Allow spies to replicate function signatures for introspection.

Review Request #9327 - Created Oct. 26, 2017 and submitted

Christian Hammond
kgb
master
fe3e42c...
kgb

Attempting to use functions like inspect.getargspec() with function or
method spies would result in all sors of failures, depending on what the
spy was representing. Method spies didn't have any of the attributes
needed for introspection (like func_defaults) and didn't identify as a
method (preventing inspect.ismethod() from working). Function spies
had the attributes, but the signature of the forwarding function didn't
match that of the original function, negating the usefulness of
getargspec().

This change fixes all that by better impersonating the functions being
spied on.

When spying on a method, a FunctionSpy instance will report its class
as types.MethodType, allowing isinstance(spy, types.MethodType)
(and, by extension, inspect.ismethod()) to work. This is the case for
Python 2.x and 3.x. It's not really important for FunctionSpy to
report its true class, so this is completely fine to do.

Method spies also forward any attribute accesses not otherwise handled
by the spy up to the original function, allowing func_defaults and
others to work.

These two things combined allow getargspec() to work for method spies.
Function spies, though, are a whole different beast.

For function spies, we override the bytecode and some other data for the
function, since we can't replace the function's instance itself. In the
past, the new method just accepted *args, **kwargs and passed those
on, but this meant that the function's signature wouldn't show any
specific argument names, breaking introspection.

To fix that, we now dynamically build the function definition using
exec() and inspect.formatargspec(). The resulting definition exactly
matches the positional and keyword arguments of the function being spied
on (with the exception that the keyword arguments' default values are
set to a special value used to identify provided vs. default keyword
arguments -- this does not break introspection as getargspec() reads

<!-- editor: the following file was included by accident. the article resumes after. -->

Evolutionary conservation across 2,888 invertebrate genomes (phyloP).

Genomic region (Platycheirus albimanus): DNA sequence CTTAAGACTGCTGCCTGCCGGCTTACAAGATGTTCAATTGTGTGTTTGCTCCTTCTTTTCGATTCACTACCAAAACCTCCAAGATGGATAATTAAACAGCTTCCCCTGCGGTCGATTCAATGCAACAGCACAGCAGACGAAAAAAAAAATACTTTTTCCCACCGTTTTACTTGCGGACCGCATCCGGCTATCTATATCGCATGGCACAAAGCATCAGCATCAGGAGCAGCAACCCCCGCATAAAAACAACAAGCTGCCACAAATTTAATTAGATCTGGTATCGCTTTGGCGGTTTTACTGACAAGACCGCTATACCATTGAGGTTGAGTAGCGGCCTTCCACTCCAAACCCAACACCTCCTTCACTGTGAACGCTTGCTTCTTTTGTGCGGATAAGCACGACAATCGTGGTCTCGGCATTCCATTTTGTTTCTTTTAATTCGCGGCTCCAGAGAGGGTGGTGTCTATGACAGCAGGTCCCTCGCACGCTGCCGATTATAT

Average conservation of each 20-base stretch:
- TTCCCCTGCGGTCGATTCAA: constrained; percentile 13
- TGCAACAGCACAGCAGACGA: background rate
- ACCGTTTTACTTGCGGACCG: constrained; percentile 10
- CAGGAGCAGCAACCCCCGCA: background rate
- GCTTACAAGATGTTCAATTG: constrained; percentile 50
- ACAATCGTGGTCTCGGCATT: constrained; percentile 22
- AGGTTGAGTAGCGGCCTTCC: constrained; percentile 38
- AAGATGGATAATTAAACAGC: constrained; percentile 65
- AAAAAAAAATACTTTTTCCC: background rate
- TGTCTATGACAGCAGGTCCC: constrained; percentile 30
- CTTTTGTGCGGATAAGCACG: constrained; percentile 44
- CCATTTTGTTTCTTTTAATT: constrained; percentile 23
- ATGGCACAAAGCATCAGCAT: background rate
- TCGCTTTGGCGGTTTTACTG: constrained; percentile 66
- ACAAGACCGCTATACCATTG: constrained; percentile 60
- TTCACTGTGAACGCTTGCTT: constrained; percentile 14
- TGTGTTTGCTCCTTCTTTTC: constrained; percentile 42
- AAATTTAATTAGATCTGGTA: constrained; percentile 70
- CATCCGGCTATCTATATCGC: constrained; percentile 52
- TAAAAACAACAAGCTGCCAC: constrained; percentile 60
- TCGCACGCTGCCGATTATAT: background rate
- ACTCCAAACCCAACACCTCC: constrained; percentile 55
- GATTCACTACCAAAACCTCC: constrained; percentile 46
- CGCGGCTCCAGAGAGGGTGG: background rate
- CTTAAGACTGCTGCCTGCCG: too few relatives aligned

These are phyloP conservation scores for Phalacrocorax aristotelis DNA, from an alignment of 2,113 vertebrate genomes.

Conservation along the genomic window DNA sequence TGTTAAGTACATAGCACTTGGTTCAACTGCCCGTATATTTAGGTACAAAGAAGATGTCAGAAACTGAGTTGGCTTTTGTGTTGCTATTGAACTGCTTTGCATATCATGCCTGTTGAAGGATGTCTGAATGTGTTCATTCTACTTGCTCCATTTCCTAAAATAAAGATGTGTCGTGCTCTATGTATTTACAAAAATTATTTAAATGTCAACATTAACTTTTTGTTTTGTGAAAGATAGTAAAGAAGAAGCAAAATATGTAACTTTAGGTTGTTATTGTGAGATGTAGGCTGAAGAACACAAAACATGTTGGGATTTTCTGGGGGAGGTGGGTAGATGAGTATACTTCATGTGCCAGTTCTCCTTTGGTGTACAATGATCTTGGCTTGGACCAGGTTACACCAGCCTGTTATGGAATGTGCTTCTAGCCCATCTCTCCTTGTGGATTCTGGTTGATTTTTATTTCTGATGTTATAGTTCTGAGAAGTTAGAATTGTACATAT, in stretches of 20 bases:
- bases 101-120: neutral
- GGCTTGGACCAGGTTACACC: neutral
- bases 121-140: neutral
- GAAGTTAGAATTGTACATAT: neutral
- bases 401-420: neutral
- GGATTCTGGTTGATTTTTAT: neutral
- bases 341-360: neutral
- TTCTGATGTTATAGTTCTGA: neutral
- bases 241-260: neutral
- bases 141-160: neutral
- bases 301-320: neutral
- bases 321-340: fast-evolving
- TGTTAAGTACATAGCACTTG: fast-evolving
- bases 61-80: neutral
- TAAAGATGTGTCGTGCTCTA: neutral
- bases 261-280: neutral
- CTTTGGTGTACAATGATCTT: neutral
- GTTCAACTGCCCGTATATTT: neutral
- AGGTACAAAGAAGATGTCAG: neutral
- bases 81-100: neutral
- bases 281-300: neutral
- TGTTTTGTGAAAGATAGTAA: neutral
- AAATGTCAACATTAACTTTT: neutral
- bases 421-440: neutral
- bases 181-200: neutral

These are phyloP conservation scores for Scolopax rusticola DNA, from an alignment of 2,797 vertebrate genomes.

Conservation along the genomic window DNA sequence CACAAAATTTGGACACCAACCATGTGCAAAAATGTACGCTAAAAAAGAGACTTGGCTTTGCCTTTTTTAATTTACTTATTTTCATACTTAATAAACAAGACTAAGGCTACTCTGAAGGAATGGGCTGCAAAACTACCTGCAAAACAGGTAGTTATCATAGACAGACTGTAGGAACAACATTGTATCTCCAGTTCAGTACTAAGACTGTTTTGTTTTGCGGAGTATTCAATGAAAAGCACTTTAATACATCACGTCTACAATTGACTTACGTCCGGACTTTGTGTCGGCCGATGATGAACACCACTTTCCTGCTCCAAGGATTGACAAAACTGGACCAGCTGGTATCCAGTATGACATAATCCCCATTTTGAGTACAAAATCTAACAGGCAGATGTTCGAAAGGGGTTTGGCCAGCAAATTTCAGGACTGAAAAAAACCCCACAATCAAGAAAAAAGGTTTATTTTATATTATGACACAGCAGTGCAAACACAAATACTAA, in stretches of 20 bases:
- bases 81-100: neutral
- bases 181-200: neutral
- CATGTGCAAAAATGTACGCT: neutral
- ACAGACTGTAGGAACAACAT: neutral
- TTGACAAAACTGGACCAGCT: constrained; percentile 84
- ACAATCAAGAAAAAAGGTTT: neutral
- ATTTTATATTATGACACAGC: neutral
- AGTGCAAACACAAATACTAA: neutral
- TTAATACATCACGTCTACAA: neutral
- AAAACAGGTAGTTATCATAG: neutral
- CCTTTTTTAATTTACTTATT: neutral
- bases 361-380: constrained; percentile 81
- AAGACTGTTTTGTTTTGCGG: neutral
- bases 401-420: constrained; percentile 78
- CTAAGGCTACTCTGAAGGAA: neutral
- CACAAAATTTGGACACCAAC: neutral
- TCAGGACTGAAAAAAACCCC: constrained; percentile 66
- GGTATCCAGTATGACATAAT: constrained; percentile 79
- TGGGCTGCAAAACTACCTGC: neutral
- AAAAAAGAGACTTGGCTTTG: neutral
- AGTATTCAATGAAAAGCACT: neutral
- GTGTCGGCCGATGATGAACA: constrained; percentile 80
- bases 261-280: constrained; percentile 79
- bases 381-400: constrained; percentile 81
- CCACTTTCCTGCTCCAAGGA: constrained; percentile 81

the original function's func_defaults).

However, the forwarding function still needs to call the original
function in exactly the same way that it was called, in order for
argument tracking to continue to work on the spy. To do this, we grab
the caller's frame from the current frame and inspect the bytecode of
the call (which is available to us in the frame data). The values of a
function call's opcode are the number of positional and keyword
arguments provided. The positional argument data allows us to determine
how many of the positional arguments in the function signature need to
be passed to the original function. We then check all keyword arguments
to see if any were provided and pass those as well. Finally, if the
signature takes *args and/or **kwargs, those are also passed.

To make this work, the forwarding function needs to build the call using
another exec(), meaning we have two layers of nested exec()s. Which
is excellent.

This allows both types of spies to accurately represent the function
signatures and faithfully forward on the signature of the call, allowing
introspection to fully work.

Note that it's now more important that function signatures for fake
functions match the original function. That is, a fake function expected
to be called with 3 positional arguments should retain the same names
and should include *args and **kwargs if they exist in the original
function.

All kgb unit tests pass, including new tests that pass arguments in
different orders and run getargspec.

Ran the test suites of several large projects that use kgb. All tests
pass, including those that previously failed due to getargspec use.

David Trowbridge
  1. Ship It!
  2. 
      
Christian Hammond
Review request changed

Status: Closed (submitted)

Change Summary:

Pushed to master (a024f3d)
Loading...